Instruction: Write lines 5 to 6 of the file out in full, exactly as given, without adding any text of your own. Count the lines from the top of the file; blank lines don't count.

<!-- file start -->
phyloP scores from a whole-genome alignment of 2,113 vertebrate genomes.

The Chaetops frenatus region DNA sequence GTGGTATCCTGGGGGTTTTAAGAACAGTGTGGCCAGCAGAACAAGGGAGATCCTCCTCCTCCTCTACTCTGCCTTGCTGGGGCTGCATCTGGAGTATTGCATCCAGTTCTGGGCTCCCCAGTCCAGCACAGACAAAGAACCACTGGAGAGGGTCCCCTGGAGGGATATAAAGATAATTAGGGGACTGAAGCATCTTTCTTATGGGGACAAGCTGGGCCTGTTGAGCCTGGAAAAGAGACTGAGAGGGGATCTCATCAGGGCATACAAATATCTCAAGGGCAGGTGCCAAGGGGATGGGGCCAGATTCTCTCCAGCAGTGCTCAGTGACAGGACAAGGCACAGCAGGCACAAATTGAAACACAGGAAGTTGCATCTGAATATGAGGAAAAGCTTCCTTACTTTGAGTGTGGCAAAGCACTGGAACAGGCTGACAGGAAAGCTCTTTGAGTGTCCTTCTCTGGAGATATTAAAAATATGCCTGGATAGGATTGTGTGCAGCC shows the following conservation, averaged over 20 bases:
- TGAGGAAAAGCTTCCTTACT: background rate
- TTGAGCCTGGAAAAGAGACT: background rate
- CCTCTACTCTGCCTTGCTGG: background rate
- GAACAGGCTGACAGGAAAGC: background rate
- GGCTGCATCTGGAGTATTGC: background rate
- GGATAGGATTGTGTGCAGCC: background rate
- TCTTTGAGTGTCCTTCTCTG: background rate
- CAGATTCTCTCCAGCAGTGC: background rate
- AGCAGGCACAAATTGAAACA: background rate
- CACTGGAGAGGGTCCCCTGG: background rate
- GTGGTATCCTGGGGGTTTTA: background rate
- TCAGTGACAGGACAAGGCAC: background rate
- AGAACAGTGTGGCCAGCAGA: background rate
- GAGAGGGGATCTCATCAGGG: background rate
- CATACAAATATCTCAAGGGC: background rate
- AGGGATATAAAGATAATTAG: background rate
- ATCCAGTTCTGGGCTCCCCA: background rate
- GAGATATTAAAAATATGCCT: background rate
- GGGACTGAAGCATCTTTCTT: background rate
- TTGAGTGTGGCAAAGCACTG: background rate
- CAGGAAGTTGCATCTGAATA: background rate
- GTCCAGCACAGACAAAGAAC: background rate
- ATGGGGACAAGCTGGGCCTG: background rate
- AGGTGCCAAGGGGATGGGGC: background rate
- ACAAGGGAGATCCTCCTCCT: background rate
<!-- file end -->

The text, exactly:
- CCTCTACTCTGCCTTGCTGG: background rate
- GAACAGGCTGACAGGAAAGC: background rate